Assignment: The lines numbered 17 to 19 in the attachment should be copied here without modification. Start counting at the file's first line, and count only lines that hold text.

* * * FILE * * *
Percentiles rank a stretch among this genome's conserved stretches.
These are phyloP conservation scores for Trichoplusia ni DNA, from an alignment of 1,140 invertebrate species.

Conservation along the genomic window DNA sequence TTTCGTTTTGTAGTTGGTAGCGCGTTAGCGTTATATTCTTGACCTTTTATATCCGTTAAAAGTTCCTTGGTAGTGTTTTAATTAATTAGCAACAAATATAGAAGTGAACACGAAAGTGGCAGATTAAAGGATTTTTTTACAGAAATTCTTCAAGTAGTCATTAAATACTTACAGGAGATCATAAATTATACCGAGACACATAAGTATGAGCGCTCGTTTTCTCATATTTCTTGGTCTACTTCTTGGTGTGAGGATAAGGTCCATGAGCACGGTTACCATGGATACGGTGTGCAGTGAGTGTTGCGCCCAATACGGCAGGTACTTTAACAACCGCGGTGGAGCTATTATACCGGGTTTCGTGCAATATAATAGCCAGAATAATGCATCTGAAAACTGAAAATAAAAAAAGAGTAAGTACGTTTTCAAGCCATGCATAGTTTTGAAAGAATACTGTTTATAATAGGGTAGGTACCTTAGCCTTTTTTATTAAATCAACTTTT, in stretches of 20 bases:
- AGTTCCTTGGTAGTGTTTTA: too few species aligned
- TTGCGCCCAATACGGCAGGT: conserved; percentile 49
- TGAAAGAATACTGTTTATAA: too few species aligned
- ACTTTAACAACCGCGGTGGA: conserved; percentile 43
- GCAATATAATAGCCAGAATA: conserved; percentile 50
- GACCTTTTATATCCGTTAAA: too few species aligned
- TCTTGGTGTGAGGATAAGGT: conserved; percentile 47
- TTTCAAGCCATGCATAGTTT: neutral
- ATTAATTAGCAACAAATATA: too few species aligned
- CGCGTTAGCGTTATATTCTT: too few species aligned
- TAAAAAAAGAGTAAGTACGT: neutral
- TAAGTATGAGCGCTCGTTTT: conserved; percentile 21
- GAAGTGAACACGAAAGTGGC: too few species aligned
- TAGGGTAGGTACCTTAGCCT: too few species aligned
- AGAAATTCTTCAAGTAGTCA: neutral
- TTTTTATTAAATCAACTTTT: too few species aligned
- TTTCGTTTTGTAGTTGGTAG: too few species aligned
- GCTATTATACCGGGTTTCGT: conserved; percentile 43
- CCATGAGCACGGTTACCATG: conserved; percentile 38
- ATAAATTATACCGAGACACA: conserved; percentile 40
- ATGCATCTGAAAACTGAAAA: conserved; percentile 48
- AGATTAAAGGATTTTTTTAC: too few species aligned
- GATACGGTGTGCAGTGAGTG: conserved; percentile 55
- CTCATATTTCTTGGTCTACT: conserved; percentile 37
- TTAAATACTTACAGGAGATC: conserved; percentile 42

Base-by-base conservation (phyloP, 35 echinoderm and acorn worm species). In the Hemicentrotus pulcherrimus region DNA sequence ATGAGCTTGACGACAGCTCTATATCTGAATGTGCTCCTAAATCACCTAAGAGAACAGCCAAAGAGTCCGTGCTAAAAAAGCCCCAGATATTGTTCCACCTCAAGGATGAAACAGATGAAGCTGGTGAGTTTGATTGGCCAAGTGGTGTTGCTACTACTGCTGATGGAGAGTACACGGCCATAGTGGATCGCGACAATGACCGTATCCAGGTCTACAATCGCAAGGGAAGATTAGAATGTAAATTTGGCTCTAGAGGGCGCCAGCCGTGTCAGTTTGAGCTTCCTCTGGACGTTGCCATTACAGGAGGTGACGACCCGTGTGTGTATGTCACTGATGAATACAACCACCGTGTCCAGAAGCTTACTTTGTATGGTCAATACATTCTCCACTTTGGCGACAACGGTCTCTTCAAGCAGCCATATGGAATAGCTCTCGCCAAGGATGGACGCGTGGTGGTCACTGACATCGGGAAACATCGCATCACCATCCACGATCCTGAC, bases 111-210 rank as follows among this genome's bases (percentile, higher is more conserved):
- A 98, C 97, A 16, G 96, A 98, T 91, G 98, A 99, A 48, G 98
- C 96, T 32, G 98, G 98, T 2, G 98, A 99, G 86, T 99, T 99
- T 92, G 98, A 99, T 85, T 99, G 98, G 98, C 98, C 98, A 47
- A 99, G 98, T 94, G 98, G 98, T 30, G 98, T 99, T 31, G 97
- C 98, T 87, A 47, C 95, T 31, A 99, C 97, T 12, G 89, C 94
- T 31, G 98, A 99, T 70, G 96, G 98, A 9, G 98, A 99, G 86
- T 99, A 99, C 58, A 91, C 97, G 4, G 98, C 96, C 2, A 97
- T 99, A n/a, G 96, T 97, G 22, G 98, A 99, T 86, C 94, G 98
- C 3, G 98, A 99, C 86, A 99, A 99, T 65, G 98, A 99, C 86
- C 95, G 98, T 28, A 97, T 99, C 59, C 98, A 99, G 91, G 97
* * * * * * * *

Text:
- TAGGGTAGGTACCTTAGCCT: too few species aligned
- AGAAATTCTTCAAGTAGTCA: neutral
- TTTTTATTAAATCAACTTTT: too few species aligned